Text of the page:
Never Forget Where U Come From

Gospel music from the Carribean is becoming increasingly popular, not only in the West Indies, but everywhere that sunny rhythms, lazy back beats, fresh vocals and intensity of Jesus-focused lyrics is appreciated.

This is a continuing segment of a review series that shines the spotlight on recent island-rooted Gospel. Check here to get to previous segments.

The importance of roots forms the basis of this Bahamas-based Gospel project. That's evident from the opening beats-accompanied sermonette, and elsewhere on this gem.

Landlord aka Orlando Francis brings his dub ministry to the scene, with a cheery collection of tunes in reggae/calypso style (produced by Dillon McKenzie and Kelda Sweeting), while bringing praise and exhortation to the fore.

Landlord CDLandlord’s vocals are extraodinarily distinctive, an unusual combination of off-nasal inflections and authentically-accented speech patterns that makes for a compelling listen.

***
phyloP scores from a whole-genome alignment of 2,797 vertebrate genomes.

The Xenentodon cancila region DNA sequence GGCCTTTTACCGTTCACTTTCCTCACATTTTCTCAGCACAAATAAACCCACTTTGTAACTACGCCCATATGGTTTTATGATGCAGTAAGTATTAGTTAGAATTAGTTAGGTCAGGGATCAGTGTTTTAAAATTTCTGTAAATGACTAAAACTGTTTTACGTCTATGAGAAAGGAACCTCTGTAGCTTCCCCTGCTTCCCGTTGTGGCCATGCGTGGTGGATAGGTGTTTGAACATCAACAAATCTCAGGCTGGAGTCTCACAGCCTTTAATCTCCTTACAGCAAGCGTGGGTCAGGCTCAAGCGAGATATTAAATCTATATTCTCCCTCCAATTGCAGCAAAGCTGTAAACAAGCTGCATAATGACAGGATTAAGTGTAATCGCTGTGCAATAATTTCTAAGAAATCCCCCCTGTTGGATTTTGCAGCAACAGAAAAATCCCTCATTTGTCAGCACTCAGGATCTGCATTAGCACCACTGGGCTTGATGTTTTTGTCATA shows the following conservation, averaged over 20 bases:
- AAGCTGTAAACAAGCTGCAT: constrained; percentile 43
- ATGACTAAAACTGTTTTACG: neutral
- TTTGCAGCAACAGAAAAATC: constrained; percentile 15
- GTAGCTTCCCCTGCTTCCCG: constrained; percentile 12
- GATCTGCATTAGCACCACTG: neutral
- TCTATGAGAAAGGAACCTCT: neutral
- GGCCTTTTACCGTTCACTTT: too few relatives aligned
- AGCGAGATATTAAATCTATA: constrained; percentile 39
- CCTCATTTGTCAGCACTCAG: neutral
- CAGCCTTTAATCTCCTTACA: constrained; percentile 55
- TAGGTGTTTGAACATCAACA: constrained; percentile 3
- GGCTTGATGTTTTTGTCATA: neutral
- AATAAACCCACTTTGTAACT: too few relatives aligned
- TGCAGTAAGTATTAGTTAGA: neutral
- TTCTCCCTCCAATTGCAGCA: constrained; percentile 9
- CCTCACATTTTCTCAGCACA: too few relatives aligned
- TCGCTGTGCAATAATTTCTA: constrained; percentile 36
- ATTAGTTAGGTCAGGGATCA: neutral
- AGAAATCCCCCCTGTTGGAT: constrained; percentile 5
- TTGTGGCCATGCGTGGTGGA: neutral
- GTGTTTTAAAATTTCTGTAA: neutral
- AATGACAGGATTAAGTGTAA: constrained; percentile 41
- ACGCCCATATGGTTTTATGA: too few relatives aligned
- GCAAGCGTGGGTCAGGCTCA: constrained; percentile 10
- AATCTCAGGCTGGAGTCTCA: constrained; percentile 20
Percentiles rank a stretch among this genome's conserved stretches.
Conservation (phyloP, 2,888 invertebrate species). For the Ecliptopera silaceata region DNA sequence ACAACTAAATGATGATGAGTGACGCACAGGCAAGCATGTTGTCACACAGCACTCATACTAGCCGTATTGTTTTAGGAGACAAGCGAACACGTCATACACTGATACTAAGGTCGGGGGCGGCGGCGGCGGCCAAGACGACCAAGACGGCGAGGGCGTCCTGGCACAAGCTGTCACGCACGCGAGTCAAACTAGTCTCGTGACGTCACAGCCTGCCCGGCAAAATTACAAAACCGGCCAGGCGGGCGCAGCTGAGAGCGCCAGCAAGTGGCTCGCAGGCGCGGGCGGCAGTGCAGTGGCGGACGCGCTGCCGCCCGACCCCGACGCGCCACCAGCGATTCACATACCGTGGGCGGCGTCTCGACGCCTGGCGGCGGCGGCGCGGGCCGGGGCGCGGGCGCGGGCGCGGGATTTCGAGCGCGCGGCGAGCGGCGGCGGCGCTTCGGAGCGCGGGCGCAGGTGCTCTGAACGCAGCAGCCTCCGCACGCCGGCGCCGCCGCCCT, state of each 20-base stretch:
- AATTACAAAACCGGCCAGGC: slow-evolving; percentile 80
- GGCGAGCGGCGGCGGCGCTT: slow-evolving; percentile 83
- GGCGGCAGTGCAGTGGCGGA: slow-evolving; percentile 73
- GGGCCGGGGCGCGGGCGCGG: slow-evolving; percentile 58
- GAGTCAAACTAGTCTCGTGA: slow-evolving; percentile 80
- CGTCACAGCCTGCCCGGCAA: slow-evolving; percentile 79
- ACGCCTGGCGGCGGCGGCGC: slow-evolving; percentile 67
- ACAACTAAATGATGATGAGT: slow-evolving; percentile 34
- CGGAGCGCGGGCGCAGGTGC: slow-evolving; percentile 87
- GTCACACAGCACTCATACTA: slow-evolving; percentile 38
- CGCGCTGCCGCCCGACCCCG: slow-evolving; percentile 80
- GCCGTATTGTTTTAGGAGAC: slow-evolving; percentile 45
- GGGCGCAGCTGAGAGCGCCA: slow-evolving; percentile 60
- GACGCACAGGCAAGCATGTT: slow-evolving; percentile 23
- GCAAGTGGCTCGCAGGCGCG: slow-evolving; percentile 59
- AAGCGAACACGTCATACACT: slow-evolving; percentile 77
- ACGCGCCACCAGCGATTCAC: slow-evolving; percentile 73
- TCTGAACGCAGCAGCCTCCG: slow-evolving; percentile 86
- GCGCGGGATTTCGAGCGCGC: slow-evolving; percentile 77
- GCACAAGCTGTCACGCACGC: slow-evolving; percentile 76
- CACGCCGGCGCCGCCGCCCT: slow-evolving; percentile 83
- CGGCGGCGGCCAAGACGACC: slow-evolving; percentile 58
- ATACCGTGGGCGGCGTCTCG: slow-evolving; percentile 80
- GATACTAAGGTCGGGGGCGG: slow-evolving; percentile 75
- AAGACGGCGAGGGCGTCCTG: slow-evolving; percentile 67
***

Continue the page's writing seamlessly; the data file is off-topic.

Hit cuts are the slow duet “It Was Only You Lord” which features the unexpected appearance of Dr. Myles Munroe (of Bahamas Faith Ministries) who joins in on vocals. Another is the bouncy remake of Darlene Zschech’s “Shout To The Lord”, with up and comer Natasha Taylor excelling as her soul-based rich pipes join in the fray.

Slow piano starts things on the redo of Twila Paris’ classic “Lamb of God”, with some Bajan rendering of the lyrics from Landlord. As swaying reggae rhythms, then soft organ, then backing chorus, then sizzling electric guitar each join in one after the other, the song becomes fresh all over again.

“Ten Commandments” with its interspersed beat-backed commentary on spiritual warfare is a great companion to the stronger reggae rhythms on “Satan Is A Deceiver”. Infectious both. In fact, each of the other inclusions on the project is worthy.

Icing on the CD cake is the inclusion of two instrumental tracks (for “Ten Commandments” and “It Was Only U, Lord” before the album concludes with a sermonette from Minister Carlos Reid.

Producers: Dillon McKenzie, Kelda Sweeting
album release date: March, 2001
Diplomat Press

— reviewed by Stan North

  All content in GospelFlava © copyright 2001. No information to be reprinted or re-broadcast from this site without the expressed written consent of GospelFlava.com. All rights reserved.

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